The Ada Lovelace Institute and the Health Foundation thinktank have warned that some people face ‘a closed digital front door’ when trying to access digital health services in the UK.
Research from the pair suggests that local and national government backers of digital healthcare, as well as the NHS itself, need to focus on socioeconomic inequality if they are serious about creating the digital front door the Department for Health and Social Care (DHSC) said it wanted to open in June 2022 via the NHS app.
Just published analysis by the Ada Lovelace Institute and the Health Foundation explores inequalities in digital health services and data driven health systems in the UK and identifies five key challenges around inclusion and digital healthcare that need to be tackled to open that door for many UK citizens.
They say the five problems are widespread digital exclusion and access to healthcare, allied to a lack of clear metrics for monitoring inequalities in data-driven systems.
There is also a lack of public confidence in data use and protection, poor data quality and lack of social context in data.
Finally, the whole UK digital healthcare system suffers from communication issues across the whole data pipeline.
Last year The Nuffield Trust warned that achieving digital transformation in health and social care in England has long been a goal, but progress on it over the past decade has not been straightforward.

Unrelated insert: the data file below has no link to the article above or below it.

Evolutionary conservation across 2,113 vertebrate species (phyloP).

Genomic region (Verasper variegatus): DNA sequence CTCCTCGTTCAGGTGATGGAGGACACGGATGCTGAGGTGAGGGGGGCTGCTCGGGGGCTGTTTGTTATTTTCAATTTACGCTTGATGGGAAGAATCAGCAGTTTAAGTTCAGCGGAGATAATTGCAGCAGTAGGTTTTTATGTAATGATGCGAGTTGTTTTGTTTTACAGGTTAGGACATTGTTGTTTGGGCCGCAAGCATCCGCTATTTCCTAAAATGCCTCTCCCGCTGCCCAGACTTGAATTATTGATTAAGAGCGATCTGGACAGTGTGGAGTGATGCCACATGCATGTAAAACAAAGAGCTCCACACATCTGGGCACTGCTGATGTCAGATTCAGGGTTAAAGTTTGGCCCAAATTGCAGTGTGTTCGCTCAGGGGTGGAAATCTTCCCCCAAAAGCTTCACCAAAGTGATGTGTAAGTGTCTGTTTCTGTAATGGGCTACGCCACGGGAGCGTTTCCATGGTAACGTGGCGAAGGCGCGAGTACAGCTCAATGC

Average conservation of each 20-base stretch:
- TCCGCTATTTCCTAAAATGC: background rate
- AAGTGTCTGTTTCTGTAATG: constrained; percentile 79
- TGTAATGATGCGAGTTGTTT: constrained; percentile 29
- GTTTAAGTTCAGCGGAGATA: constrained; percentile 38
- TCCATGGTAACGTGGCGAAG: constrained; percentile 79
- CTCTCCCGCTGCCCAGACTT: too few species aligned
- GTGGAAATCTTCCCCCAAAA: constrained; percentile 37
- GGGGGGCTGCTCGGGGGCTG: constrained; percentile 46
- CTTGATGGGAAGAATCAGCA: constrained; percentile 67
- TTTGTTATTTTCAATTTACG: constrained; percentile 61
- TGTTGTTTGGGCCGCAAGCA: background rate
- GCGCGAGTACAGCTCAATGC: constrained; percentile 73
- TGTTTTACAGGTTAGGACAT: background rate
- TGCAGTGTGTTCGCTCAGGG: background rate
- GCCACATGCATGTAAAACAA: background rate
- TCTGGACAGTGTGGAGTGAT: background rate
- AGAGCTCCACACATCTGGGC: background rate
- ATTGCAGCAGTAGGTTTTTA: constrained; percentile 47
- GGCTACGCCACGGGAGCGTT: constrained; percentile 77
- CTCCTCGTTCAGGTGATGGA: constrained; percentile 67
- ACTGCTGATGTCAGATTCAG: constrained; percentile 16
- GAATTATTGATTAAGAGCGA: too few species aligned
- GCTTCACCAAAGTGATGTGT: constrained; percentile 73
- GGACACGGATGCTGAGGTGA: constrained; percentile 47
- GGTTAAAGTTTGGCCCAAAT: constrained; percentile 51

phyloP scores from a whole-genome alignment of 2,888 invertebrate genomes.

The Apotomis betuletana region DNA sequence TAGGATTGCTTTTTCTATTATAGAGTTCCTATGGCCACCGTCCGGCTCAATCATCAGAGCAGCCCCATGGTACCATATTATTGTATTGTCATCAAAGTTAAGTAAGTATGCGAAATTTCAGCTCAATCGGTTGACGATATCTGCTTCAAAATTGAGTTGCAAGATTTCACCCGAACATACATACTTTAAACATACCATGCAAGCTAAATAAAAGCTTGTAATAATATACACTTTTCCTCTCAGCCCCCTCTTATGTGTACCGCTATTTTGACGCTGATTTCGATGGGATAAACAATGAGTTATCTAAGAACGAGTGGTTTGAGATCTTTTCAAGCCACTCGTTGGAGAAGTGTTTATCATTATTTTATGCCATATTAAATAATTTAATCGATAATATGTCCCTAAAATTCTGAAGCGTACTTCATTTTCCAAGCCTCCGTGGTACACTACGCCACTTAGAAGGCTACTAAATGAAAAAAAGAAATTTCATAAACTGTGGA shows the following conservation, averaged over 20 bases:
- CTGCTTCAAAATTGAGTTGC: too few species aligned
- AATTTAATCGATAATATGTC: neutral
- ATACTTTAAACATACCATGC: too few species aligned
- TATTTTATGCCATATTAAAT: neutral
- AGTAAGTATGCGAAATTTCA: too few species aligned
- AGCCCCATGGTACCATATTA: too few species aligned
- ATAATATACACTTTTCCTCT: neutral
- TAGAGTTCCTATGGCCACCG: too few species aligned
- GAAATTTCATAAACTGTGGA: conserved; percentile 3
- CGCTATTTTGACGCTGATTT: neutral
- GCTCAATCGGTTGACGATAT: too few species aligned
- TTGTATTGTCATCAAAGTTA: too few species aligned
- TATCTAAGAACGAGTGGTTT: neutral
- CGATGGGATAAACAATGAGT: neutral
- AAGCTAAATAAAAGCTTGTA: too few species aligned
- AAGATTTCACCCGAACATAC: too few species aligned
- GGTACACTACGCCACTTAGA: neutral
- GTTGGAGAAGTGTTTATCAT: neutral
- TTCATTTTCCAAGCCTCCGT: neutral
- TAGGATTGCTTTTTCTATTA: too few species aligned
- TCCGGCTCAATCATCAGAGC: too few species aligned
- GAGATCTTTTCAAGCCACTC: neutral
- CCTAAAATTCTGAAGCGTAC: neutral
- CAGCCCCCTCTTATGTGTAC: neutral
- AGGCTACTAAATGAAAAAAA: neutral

Earlier this year, UK IT industry trade body techUK members also warned that the ongoing ‘crisis mode’ within the NHS and social care was probably the greatest challenge for the digital health and care industry in 2023.
However, the Ada Lovelace Institute/Health Foundation probe is much more detailed and suggests more systemic risks — though it also suggests practical steps to make digital health more accepted.
For example, digital exclusion can be a huge problem for those with complex health needs, and the only real way to ameliorate that would be to always provide non-digital options for accessing healthcare to all patients and agencies like the DHSC, devolved health departments and the NHS should fund local authorities and voluntary, community and social enterprise organisations to help bridge the digital inclusion gap.
Organisations involved in designing and developing the NHS app and other patient-facing digital health apps should also be collaborating a lot more with GPs and local health providers to help clinicians, patients and carers understand how to use the apps, says the study.
Designed to help NHS commissioners, policymakers in local and national governments, healthcare technology designers and developers, researchers, and others involved in health data and digitisation work across the private and public sectors get a better grip on the inclusion problem, the study is augmented by a special YouTube series.
This presents the voices and stories of people with lived experience of poverty and ongoing health concerns about their interactions with patient-facing digital health services.